Then, as buildings increased in size and height, came the need for larger flows and greater pressures and so the pump was connected to the water supply by a hose and separated from the nozzle by another hose. Now the pump could be made bigger but this would require more power and the "gooseneck" engine was invented to meet this need. Eventually the power requirements exceeded what could be generated by human effort and, in the nineteenth century, the steam engine was mated with the piston pump to create what many still believe was one of the most colorful pieces of fire apparatus ever seen, the horse-drawn steam fire engine.

Now the point here is not to reiterate the history of the fire pump but to point out two things: First, the fire pump did not spring full blown from the creative genius of a single mind; it was an additive process which began with the first "squirt" and continues to the present day with each successive generation building on the knowledge and experience of the past. Second, each and every step on the long road from the earliest "squirt" to the latest in supercharged diesel apparatus was an innovation and each of them were "off-spec" or "non-standard" in their day.

Standards are an absolute essential in any mechanized society. They make it possible for more than one person to operate in a cooperative effort successfully. Standards do not determine which method or device is best; they simply define one for everyone to use. The common quarter-inch bolt is an example. This bolt will have a sixty degree thread and there will be twenty of them to the inch, assuming the bolt has a National Coarse (NC) thread. What is special about 20 threads per inch? Actually nothing; a nineteen thread bolt would probably be just as strong as would a twenty-one thread bolt. What is important is that everyone has agreed that a quarter-inch bolt will have twenty threads per inch. This means that when a nut off a bolt on an engine is lost, the mechanic can purchase another one at the hardware store made, most likely, by a different manufacturer at a different place and time. Standards ensure that everybody's gallon of gasoline contains the same amount and that everybody's yard stick is the same length. Anyone who doubts the benefits of standardization need only look at the problem with fire hose threads today, though efforts are being made to standardize a common thread. Standards are created to ensure interchangeability and consistency; they are not meant to impede progress.

Codes are sets of specifications which set forth how an object is to be constructed or the procedure by which something should be done. The National Fire Code establishes how a building shall be constructed, where and how many exits it should have and what type of materials should be used. When these codes are adopted by governing bodies, they have the force of law.

Codes are, or at least should be, minimal standards; they set forth specifications for what exactly a building must have or a piece of equipment must do in order to be safe. If a manufacturer knows that a certain piece of equipment will be subjected to harsh operating conditions, he may install ten gauge wire in a location where the prevailing code calls for only twelve gauge. He has exceeded the prevalent code and hopefully produced a superior piece of equipment. If the local city code requires that lawns be cut every two weeks and a fastidious homeowner cuts his lawn weekly, he complies with the code. Codes are promulgated to insure safety and uniformity; again, they should not impede progress or suppress creativity nor should they be employed for that purpose.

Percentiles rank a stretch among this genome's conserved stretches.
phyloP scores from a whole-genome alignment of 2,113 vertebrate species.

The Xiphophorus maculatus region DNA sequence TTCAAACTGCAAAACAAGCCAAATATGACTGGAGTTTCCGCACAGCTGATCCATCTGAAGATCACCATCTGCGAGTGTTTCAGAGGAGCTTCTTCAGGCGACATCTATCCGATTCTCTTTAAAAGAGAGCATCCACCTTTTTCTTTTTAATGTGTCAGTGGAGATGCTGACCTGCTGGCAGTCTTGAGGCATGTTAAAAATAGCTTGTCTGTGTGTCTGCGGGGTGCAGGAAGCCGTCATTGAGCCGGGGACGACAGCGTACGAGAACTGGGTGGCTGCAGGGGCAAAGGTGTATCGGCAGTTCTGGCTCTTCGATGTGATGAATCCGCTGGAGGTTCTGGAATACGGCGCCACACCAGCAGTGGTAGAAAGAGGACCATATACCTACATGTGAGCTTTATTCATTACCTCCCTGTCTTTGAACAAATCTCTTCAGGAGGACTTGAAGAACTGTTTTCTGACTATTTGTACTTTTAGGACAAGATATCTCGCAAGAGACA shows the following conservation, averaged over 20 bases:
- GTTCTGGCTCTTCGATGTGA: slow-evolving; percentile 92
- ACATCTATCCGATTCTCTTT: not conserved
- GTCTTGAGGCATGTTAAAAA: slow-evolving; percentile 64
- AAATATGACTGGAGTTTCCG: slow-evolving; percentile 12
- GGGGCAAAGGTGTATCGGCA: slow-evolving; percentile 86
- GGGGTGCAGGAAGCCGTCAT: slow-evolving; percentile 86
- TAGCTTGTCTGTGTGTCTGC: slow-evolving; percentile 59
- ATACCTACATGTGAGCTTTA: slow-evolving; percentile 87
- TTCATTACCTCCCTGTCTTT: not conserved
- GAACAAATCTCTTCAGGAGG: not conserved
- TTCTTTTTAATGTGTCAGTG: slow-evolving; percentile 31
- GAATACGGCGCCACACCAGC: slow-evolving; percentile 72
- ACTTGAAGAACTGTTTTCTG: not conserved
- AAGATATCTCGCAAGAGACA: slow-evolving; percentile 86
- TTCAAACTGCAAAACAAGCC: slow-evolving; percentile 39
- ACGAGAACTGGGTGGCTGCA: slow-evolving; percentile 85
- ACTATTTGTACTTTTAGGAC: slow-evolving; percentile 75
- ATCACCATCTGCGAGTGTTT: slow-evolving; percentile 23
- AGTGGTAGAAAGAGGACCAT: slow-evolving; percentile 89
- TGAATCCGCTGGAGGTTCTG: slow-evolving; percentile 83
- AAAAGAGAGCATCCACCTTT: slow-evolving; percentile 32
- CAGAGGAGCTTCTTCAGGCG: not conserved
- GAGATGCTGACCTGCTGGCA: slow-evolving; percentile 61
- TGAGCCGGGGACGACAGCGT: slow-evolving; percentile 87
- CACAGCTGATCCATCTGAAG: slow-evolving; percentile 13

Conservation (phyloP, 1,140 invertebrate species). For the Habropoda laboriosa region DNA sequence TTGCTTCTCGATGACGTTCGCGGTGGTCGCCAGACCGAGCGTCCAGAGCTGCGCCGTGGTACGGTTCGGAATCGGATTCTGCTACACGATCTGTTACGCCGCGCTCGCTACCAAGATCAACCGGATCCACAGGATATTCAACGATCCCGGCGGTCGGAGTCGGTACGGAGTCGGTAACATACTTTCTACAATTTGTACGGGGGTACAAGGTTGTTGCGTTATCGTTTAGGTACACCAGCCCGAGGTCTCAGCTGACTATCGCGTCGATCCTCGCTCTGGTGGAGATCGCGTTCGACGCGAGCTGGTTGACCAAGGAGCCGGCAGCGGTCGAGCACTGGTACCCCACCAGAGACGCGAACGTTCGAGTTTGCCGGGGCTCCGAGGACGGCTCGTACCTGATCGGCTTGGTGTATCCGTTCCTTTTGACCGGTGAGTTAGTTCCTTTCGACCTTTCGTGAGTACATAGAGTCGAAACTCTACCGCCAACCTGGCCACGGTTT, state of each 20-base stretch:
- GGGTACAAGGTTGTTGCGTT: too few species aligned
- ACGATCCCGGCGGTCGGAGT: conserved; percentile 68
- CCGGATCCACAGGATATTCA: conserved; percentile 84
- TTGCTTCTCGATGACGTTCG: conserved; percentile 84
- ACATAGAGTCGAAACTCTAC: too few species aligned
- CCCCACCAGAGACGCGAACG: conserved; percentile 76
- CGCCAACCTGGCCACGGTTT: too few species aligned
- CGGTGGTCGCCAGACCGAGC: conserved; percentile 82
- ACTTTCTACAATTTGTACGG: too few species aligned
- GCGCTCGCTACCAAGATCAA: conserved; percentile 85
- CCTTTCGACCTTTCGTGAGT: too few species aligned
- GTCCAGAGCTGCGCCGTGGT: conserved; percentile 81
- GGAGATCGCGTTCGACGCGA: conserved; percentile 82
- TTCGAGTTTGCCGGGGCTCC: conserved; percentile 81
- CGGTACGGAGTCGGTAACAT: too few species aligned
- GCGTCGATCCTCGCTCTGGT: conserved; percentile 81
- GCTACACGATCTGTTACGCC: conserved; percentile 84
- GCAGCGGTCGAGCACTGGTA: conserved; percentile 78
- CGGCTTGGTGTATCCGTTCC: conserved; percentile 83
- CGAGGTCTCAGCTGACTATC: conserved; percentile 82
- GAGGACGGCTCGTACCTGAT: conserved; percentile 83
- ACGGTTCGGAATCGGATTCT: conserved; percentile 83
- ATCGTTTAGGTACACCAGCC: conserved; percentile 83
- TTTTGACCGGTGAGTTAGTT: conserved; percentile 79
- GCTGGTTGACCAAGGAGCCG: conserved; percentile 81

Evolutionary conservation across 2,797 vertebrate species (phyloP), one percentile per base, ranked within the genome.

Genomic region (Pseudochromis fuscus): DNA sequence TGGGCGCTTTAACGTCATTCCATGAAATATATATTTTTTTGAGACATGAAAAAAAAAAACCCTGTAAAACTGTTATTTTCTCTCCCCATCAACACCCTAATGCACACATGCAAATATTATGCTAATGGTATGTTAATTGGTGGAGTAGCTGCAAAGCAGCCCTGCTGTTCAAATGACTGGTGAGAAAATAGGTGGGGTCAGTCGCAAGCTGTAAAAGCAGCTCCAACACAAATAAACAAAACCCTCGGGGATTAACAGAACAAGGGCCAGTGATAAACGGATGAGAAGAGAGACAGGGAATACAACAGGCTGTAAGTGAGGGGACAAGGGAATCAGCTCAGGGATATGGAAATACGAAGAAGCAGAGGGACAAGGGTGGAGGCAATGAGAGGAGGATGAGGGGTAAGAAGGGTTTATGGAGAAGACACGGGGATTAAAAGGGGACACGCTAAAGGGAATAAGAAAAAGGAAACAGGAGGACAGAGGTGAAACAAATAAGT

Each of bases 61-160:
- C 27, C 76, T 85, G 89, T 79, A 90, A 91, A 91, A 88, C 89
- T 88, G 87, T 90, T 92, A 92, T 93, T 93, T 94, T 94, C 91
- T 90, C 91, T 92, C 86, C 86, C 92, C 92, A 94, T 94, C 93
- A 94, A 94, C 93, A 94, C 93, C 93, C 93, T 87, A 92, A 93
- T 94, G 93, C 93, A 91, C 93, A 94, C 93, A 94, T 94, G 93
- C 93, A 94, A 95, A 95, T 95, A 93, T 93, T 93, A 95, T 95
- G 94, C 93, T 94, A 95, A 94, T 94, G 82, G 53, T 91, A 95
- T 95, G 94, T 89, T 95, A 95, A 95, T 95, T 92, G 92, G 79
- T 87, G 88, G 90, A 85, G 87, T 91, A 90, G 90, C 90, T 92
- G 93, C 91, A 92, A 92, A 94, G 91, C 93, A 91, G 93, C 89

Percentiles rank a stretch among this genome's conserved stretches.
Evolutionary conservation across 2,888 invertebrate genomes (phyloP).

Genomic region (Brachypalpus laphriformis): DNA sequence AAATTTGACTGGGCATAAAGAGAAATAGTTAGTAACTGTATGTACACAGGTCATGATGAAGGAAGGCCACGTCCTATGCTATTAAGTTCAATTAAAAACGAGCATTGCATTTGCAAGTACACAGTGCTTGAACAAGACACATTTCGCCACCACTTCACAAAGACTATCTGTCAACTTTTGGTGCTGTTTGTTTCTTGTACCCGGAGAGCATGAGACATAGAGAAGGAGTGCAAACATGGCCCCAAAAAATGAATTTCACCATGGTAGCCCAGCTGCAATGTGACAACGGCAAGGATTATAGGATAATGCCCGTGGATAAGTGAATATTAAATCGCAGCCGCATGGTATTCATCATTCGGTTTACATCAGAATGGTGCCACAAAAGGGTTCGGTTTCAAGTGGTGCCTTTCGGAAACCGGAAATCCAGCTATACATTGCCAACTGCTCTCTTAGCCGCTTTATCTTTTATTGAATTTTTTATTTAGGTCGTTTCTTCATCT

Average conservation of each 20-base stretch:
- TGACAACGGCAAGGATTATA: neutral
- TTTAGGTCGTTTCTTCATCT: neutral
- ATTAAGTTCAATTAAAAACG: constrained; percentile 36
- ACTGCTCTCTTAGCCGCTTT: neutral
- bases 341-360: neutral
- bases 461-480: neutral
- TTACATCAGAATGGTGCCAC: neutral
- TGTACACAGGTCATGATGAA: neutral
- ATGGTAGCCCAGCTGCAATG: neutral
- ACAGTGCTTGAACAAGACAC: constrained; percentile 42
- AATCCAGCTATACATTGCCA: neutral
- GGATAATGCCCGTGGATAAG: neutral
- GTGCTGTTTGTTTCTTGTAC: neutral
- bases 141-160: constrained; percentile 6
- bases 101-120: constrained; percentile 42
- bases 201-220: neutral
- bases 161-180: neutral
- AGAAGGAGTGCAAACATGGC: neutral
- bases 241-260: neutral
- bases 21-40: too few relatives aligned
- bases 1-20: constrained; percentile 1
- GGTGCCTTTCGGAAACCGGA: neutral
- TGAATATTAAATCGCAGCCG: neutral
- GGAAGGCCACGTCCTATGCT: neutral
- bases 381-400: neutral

Codes and standards are not set in concrete; they change in response to innovation. Prior to World War II, there was no domestic plumbing code for plastic pipe because this material was not invented. When it came on the market, new codes had to be devised and existing ones modified to accommodate the new innovation. Because things change, those charged with writing codes and standards should take care that they do not unduly restrict progress and innovation.

It has been said that firefighters, especially volunteers, are the greatest innovators in the world and there is some justification for this statement. The volunteer fire department in a town or in an industrial setting tends to attract the mechanically inclined. These are the creative and innovative individuals within the community, and they are the ones who, when faced with a problem, will promptly come up with a solution. It may not be "standard" and it may not "meet code," but in the given situation, it will work.

I can recall, more years ago than I like to admit, being called out after midnight to respond to a request for mutual aid from a smaller department in a neighboring town. When we arrived, we found a fire plug with a good flow of water but with threads which would not mate with those on our engine. (We later found out that someone had saved money by buying second hand plugs that were obsolete because they had this odd thread.) We were desperately trying to figure out a solution when we heard a big crash behind us. A section of board fence fell down to reveal one of our firefighters, a huge bear of a man who was strong as an ox but spoke very little. He held a small aluminum boat in his arms. He placed the boat under the steamer and turned on the water. Our pump operator dropped his hard suction in the boat, primed the pump, opened the throttle and we went to work. We saved the building but we also bought a section of fence and, as I recall, a new boat.